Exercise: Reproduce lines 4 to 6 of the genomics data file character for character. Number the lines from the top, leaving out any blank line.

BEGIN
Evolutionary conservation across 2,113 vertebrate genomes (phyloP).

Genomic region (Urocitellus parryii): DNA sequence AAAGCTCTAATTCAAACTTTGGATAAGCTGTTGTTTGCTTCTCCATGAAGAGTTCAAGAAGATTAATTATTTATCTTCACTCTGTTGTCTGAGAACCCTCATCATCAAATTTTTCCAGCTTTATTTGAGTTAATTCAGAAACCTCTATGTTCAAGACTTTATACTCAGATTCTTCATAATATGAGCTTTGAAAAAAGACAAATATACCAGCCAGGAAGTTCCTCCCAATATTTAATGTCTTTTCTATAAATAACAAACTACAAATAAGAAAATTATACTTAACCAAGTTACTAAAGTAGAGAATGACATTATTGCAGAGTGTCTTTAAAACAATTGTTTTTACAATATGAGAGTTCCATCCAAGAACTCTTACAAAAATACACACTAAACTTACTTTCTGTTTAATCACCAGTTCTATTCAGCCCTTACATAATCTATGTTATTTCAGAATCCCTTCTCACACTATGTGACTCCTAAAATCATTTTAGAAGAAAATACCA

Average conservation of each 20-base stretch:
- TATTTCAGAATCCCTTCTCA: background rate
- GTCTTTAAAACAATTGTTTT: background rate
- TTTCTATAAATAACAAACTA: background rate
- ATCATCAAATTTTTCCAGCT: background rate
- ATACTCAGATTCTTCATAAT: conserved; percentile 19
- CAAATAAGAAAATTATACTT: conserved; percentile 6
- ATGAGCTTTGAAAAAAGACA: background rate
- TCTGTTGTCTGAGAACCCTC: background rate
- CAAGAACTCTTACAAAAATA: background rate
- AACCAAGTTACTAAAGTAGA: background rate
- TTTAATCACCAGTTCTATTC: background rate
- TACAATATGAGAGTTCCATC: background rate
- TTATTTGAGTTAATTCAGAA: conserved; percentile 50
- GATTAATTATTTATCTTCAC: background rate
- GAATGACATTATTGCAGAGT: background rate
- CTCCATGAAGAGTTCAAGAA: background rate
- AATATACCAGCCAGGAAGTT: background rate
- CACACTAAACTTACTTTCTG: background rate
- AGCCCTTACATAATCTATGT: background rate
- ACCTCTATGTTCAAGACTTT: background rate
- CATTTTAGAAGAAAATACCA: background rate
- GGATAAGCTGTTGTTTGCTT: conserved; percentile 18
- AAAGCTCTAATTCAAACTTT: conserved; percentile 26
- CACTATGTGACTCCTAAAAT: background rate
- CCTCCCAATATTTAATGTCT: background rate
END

- TATTTCAGAATCCCTTCTCA: background rate
- GTCTTTAAAACAATTGTTTT: background rate
- TTTCTATAAATAACAAACTA: background rate